Teenage depression

(13 Posts)
Omg123 Tue 25-Jun-13 22:05:10

Cory what does HE'd and SN mean please ?

cory Sun 23-Jun-13 22:26:15

Omg123, in some ways it's almost easier once you have accepted that it is a long haul.

A few years ago I would have said what you said about affecting the whole future. Now I am not to sure.

Yes, dd has missed a lot of school and she will have slightly fewer GCSE's, but she will still be able to do the same A-levels as she would otherwise have done, and I would have thought it very unlikely that a university will care if she has a slightly less brilliant GCSE record seeing that she has a genuine reason. (I work at a university myself and we don't discriminate against students for MH issues past or present; quite to the contrary, our SN support is a very big part of what we do.)

Dd's friend has been HE'd because of SN but is now doing his GCSE's and will then go to college for A-levels. Other HE'd children go straight to university.

Your dd doesn't have one chance to do well educationally and then that's it. There are plenty of ways of getting back into the educational system, all sorts of ways over and under and around.

Most people hit a bad patch at some time in life, and most people eventually right themselves and go on. Very few people find a bad patch closes all doors forever.

My dd's situation is slightly complicated in that she also has a chronic pain condition which sometimes affects her mobility; she is doing quite well now but is on permanent painkillers; before she started those she spent a lot of time in a wheelchair. This condition is one she was born with, but the symptoms sometimes ease or disappear with age (and sometimes worsen).

As to her anxiety/depression, CAHMS have told her that it is likely she will always have a tendency to react in a certain way to stress but that she can learn to control her reactions. Her therapy is very much about developing control mechanisms and to have a plan for when things go pear shaped.

The treatment plan is that she will see her therapist less and less over the next few months and then only for occasional review meetings. I don't think they expect her to stay on AD's for the rest of her life but maybe for the next year or two.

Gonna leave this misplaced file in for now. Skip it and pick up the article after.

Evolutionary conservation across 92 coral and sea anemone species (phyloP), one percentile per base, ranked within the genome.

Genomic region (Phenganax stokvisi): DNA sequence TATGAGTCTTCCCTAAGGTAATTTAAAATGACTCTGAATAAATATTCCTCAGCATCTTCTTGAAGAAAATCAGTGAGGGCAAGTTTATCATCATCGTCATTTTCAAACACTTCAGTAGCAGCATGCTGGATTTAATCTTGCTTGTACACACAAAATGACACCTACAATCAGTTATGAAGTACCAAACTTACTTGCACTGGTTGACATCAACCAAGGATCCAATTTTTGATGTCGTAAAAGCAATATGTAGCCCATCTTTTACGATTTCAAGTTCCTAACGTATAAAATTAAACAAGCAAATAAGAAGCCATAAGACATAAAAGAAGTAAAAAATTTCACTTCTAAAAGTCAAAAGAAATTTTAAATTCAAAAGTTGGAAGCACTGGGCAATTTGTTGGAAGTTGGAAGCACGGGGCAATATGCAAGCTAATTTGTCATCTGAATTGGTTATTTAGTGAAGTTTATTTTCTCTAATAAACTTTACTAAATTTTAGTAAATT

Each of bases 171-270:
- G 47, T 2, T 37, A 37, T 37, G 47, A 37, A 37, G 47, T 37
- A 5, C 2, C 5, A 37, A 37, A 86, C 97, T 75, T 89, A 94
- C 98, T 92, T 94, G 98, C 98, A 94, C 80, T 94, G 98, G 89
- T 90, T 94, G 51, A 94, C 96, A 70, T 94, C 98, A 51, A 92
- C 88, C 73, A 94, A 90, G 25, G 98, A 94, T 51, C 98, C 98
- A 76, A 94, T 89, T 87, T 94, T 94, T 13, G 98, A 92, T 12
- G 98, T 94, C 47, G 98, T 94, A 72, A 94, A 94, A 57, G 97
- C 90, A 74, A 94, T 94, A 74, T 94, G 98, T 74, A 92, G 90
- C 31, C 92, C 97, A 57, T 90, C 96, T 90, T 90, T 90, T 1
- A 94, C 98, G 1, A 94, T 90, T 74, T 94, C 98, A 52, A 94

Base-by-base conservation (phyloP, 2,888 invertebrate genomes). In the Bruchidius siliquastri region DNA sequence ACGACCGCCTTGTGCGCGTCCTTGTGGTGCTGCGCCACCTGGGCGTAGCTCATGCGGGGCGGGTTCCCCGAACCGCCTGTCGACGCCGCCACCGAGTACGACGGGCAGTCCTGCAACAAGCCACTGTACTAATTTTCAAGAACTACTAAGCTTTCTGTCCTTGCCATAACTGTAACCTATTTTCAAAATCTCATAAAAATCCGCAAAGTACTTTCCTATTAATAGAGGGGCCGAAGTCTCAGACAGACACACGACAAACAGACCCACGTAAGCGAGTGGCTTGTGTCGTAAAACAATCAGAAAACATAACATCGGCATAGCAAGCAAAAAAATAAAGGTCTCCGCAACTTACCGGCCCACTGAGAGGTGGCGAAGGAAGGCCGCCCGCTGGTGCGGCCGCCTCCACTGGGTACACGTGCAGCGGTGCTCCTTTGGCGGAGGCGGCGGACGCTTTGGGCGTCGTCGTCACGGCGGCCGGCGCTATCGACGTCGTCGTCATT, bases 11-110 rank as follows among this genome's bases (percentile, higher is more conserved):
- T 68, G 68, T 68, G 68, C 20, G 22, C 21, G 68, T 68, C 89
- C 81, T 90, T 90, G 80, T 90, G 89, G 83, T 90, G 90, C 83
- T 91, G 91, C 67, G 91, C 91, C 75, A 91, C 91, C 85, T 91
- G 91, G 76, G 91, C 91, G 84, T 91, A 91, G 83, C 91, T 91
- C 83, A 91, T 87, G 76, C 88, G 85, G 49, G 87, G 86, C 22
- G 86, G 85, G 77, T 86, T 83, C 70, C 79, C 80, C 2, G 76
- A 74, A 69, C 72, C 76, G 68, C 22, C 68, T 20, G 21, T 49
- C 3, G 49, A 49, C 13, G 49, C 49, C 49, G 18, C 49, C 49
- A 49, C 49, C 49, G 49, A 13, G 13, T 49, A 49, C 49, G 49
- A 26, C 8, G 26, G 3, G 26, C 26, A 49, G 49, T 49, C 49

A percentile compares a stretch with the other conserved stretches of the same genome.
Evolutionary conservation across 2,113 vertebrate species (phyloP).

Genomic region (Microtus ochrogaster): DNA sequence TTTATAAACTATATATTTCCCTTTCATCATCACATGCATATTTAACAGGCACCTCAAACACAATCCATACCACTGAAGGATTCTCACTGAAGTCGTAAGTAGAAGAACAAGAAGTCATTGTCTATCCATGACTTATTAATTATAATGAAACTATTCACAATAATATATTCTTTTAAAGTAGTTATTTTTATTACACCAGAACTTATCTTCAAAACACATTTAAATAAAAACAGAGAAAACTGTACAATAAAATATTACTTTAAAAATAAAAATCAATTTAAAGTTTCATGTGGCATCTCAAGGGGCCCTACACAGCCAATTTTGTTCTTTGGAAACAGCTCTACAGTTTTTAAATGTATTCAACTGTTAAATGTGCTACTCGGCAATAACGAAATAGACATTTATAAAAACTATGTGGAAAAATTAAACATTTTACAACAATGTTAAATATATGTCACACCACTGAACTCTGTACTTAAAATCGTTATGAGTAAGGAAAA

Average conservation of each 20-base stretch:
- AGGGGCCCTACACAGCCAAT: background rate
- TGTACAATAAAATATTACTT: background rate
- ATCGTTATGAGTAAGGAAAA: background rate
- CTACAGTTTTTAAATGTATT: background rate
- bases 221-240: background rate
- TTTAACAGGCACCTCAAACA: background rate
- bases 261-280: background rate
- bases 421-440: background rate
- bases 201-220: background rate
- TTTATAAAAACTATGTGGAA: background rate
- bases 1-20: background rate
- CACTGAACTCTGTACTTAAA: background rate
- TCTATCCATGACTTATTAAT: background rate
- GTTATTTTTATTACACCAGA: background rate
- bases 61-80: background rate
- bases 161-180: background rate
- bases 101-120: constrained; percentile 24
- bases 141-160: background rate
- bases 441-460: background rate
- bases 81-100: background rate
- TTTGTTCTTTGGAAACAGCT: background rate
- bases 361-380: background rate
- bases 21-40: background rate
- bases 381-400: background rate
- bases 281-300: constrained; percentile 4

As to her suicidal tendencies, I don't feel she actually wants to die or finds life worthless. I think of it more as risky, impulsive behaviour, as if she was experimenting with drugs or picking up strange men in bars. It's shit because it can so easily go wrong. But if it doesn't go wrong, if she can only keep alive for the next few years, then I don't think it's her whole life ruined.

Omg123 Sun 23-Jun-13 21:32:44

Thanks Cory and Butterfly. Cory your post made me realise that this could affect dd's whole future with regard to missing a lot of school sad
I saw fresh cut marks on her arms this evening so despite me thinking she was brighter she is obviously still going through a world of pain.
I realise this thing is not going to go away by itself and I feel powerless sad
I haven't told anyone else but knowing that this is going to be a long haul I'm thinking that eventually I will have to.
Cory you sound like you have really been through the mill with dd but I'm glad things are getting better. Do you think (or have they indicated) that she will recover 100% or is this something that she may have to deal with throughout her life i.e always need some kind of medication and/or therapy ?

Butterflywgs Sun 23-Jun-13 19:33:26

Hi again Omg smile. It was just a thought about ruling out any physical issues, you can have that done at any time I guess if you decide. She sounds very depressed, poor girl.
Glad she is doing a little better and hope the CAMHS appointment comes through soon.

cory Sun 23-Jun-13 18:39:52

Sorry to hear you are going through this, OP.

Once you get your CAHMS appointment, you will need to ask for some sessions for you and the family so you can all work together on your situation. You will need both support and advice to carry on coping.

I have a similar situation but a little further along the line in the sense that my dd is two years older, has missed the best part of the last couple of years off school due to anxiety and depression, and has made a couple of suicide attempts.

What we are focusing on, following CAHM's advice, is furthering dd's independence and getting her to take responsibility for her situation. It is not a quick fix, and there is always a horrendous risk, but gradually it's what needs to happen.

When dd made her second suicide attempt and I realised this is something that might happen again any time, I wanted to give up work to be at home to keep an eye. Both the hospital and CAHMS advised very strongly against this: they pointed out that you can never keep anyone 100% safe and that dd's only hope of safety lay in her becoming responsible for her actions: they stressed that as long as I give dd the message that I don't believe her capable of this, it isn't going to happen.

So I am trying to let go, but I needed the support of CAHMS to be able to do that. And dd is also getting as much support as she can: she has been having regular CBT therapy to help her with coping strategies, and a special plan for dealing with her anxiety at school and after quite a long time of hum-ing and ha-ing, they also agreed to let her have anti-depressants (they were holding out for her 15th birthday as that allows them to prescribe better drugs). Like Butterfly, she has been doing half days at school, but is now hoping to go to Sixth Form college full time.